Thursday, March 7, 2019

A Forgotten Ace Double: The Blind Worm, by Brian M. Stableford/Seed of the Dreamers, by Emil Petaja

Ace Double Reviews, 28: The Blind Worm, by Brian M. Stableford/Seed of the Dreamers, by Emil Petaja (#06707, 1970, $0.75)

(Covers by Jack Gaughan and Gray Morrow)
The Blind Worm is Brian Stableford's second novel. (His first, Cradle of the Sun (1969) is Stableford's only other Ace Double.) It is about 56,000 words long. Stableford was born in 1948, and his first story, a collaboration with Craig Mackintosh called "Beyond Time's Aegis", as by "Brian Craig", appeared when he was only 17, in the November 1965 issue of Science Fantasy. He has also written as Kay Stirling, John Rose, and Francis Amery, though the Stirling and Rose pseudonyms may have only been in fanzines. (The "Brian Craig" pseudonym was later used for some gaming tie-ins and at least one more collaboration with Mackintosh. The Amery pseudonym was used for a brief series of stories in Interzone a few years ago.) He first attracted attention (though not very much, I suppose) with two series for DAW in the early 70s: the Hooded Swan books about a spaceship pilot named Grainger who is host to an alien mind-creature; and the Daedalus books, about an ecological mission to a variety of troubled colony planets. Stableford published quite a few books, mostly for DAW, until the early 80s. He reappeared in the late 80s with a highly-praised group of books about an Alternate Historical Victorian England with werewolves. Throughout the 90s his reputation has only grown, with an impressive list of rather hard SF stories mostly on biological themes, many linked as part of his "Emortality" future, which culminated in 6 novels, the last being 2002's The Omega Expedition.

I was very impressed by Stableford's work of that era, which I think among the best biologically-oriented SF -- thoughtful, original, extrapolatively exciting. At that time I made a point of reading the Hooded Swan and Daedalus books, which are solid if minor work: rather cynical, often focussing on interesting biological ideas (especially in the Daedalus books), certainly worth a look, but not as good as his mature stuff. Much of Stableford's energy in recent years has been focussed on translations from the French.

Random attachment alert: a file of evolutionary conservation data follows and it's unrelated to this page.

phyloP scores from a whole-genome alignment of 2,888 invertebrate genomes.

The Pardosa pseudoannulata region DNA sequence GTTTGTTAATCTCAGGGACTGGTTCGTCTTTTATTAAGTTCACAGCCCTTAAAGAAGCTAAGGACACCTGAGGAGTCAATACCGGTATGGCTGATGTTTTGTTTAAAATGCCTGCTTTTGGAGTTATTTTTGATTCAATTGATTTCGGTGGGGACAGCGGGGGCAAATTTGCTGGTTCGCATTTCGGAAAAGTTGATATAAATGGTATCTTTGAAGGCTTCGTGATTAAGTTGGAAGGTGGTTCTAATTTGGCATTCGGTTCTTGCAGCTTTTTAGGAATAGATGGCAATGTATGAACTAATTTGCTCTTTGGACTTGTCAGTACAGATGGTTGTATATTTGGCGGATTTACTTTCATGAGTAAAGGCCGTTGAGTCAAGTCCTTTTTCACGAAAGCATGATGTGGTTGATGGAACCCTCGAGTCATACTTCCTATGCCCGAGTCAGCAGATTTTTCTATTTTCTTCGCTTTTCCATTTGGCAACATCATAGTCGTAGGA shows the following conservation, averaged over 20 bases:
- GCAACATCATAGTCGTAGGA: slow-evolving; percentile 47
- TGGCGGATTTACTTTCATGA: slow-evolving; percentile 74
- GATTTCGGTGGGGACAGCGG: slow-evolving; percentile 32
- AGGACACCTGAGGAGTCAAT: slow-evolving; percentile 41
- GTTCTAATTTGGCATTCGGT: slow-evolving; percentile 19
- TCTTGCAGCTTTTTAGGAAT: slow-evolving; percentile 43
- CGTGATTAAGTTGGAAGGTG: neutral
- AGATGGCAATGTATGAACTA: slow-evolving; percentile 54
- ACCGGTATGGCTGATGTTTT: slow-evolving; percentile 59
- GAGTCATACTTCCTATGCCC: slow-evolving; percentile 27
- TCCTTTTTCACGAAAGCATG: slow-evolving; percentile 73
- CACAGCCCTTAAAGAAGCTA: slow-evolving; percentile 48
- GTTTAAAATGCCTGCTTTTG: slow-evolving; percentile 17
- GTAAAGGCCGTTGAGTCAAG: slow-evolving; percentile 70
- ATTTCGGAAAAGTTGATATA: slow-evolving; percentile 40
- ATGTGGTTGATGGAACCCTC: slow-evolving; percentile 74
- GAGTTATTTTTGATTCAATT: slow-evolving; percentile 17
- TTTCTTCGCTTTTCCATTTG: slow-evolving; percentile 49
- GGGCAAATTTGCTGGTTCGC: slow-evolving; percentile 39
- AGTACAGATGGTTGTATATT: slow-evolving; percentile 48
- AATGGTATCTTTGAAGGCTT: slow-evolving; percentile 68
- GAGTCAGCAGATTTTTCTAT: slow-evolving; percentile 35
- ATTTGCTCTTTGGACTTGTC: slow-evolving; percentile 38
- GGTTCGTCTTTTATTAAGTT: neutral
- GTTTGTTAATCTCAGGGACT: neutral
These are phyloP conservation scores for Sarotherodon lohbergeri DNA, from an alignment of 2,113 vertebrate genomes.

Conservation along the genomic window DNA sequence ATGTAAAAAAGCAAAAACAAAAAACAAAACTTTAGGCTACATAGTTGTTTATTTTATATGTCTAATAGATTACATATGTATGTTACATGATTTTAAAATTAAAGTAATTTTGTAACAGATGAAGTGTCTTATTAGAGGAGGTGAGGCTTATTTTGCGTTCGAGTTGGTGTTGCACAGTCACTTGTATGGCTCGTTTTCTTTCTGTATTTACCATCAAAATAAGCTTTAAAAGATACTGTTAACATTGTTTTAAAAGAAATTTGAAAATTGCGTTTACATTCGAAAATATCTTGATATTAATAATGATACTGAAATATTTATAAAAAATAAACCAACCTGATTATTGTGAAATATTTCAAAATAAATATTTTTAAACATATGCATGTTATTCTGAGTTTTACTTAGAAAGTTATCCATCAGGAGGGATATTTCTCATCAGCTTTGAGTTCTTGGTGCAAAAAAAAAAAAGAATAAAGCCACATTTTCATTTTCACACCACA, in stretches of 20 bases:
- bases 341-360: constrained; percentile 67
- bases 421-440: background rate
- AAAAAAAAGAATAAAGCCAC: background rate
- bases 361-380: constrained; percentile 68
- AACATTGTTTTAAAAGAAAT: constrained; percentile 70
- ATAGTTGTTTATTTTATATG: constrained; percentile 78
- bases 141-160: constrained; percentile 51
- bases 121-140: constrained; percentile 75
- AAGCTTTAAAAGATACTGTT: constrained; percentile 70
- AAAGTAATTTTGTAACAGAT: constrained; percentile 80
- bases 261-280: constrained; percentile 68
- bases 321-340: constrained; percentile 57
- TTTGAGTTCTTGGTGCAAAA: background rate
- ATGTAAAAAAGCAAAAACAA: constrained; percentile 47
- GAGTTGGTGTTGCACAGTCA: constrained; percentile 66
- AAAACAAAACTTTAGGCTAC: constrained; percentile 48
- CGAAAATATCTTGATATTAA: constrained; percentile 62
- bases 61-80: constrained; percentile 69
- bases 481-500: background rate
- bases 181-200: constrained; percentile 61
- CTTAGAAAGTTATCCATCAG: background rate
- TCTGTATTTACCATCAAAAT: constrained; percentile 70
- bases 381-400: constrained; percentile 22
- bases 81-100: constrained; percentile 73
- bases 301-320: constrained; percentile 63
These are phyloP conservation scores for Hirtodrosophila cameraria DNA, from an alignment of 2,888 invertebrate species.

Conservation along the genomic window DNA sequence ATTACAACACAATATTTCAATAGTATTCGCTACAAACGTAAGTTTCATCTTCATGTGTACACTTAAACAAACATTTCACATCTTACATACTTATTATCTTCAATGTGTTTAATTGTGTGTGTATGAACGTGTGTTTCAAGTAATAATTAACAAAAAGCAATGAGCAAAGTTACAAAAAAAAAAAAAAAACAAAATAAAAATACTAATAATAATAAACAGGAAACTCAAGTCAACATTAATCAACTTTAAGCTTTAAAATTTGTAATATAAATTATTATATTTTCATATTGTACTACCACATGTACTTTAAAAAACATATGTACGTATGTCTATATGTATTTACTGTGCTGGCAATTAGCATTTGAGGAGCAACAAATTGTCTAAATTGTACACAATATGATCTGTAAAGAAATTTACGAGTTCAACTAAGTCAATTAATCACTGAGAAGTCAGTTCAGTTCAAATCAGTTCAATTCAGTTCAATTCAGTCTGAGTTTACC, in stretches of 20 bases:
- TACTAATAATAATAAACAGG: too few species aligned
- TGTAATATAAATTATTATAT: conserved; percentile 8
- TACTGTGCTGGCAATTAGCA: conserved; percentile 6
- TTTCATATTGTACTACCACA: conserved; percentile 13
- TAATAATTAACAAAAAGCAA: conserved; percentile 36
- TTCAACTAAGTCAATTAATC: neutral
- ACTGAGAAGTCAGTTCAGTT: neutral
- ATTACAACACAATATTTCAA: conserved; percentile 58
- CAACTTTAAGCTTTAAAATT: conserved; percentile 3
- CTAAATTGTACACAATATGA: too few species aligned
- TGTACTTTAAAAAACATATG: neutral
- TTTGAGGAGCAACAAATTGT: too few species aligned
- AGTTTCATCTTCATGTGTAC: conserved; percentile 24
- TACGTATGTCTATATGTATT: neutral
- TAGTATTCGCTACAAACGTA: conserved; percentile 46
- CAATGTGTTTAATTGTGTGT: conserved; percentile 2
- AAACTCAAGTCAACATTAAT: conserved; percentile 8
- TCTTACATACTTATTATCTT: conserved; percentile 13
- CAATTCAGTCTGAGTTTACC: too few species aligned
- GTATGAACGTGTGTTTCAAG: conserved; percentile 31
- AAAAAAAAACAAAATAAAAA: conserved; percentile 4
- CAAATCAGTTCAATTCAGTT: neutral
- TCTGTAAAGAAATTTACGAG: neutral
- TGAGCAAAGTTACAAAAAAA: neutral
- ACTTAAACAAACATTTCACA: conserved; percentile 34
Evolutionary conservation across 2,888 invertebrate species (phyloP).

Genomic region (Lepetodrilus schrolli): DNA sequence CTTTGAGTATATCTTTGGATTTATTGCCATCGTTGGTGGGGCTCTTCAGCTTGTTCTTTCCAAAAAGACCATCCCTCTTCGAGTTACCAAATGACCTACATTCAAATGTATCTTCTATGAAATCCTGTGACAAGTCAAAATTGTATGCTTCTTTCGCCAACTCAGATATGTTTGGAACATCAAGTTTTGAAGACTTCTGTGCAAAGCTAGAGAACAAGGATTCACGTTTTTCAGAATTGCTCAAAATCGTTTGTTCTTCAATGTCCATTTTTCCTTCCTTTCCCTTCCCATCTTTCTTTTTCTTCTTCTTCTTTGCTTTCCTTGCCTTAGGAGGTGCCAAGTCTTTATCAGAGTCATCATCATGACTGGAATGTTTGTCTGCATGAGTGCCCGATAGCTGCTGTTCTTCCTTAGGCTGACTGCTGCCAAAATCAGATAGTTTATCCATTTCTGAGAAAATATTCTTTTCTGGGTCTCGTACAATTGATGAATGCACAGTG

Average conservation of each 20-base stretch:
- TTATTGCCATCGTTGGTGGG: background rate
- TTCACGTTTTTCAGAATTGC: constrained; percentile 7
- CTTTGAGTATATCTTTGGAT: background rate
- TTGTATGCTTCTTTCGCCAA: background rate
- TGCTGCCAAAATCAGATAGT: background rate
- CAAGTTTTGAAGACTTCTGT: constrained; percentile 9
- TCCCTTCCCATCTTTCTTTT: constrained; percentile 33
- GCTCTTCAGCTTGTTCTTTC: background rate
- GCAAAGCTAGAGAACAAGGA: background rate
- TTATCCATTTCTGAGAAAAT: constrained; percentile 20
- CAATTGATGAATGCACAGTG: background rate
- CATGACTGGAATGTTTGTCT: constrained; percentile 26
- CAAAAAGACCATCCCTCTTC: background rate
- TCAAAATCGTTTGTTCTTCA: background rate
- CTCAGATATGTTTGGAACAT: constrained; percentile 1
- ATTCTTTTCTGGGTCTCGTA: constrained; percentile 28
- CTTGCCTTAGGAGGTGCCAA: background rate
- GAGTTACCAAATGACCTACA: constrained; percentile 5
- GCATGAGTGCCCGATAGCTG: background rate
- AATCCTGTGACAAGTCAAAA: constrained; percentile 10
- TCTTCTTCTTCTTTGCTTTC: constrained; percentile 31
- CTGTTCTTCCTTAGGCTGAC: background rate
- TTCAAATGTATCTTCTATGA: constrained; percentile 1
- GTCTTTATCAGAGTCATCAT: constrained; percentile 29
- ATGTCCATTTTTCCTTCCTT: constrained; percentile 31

The Blind Worm is a fairly ambitious novel that didn't really work for me. It's very much a novel of its time -- strongly influenced by the New Wave. There are three parts, each of similar length. It might almost have been originally published as three stories, though I can't find any evidence of that. In the first, "The Quadrilateral", we are introduced to Earth in the far future. The seas are dry, and the land is dominated by the Wildland, a hive mind of plants. A few humans still live, tolerated by Sum, the controlling mind of the Wildland. One human King, John Tamerlane, wishes to reestablish human presence in a deserted city in the dry Great Gulf. He and his motley fellows, the hero Vanice Concuma, the woman Zea, the wild man Silver Reander, and the boy Swallow, offer Sum a bargain: if he will cede them this city, Swallow will use his telepathic powers to link Sum with the other three components of the Quadrilateral -- hive minds in three other universes. Accompanied by the Blind Worm, a construct serving Sum, and by the ancient man Jose Dragon, creator of the Blind Worm, they journey to the other universes to try to complete the Quadrilateral, with ambiguous results that mostly involve everybody dying. In the second part, "Blind God", the Blind Worm has been granted Godlike powers, and he uses them to resurrect the dead humans, and recruits them to a struggle against his creator, Dragon. In the third part, "The Army of the Dead", all the dead humans in the abandoned City in the Great Gulf have reanimated as zombies, and are attacking the Wildland. The Blind Worm, in another guise, again recruits the Black King Tamerlane and the hero Vanice Concuma to try to battle this army, and to enter the City and vanquish whatever being is behind the army of the dead.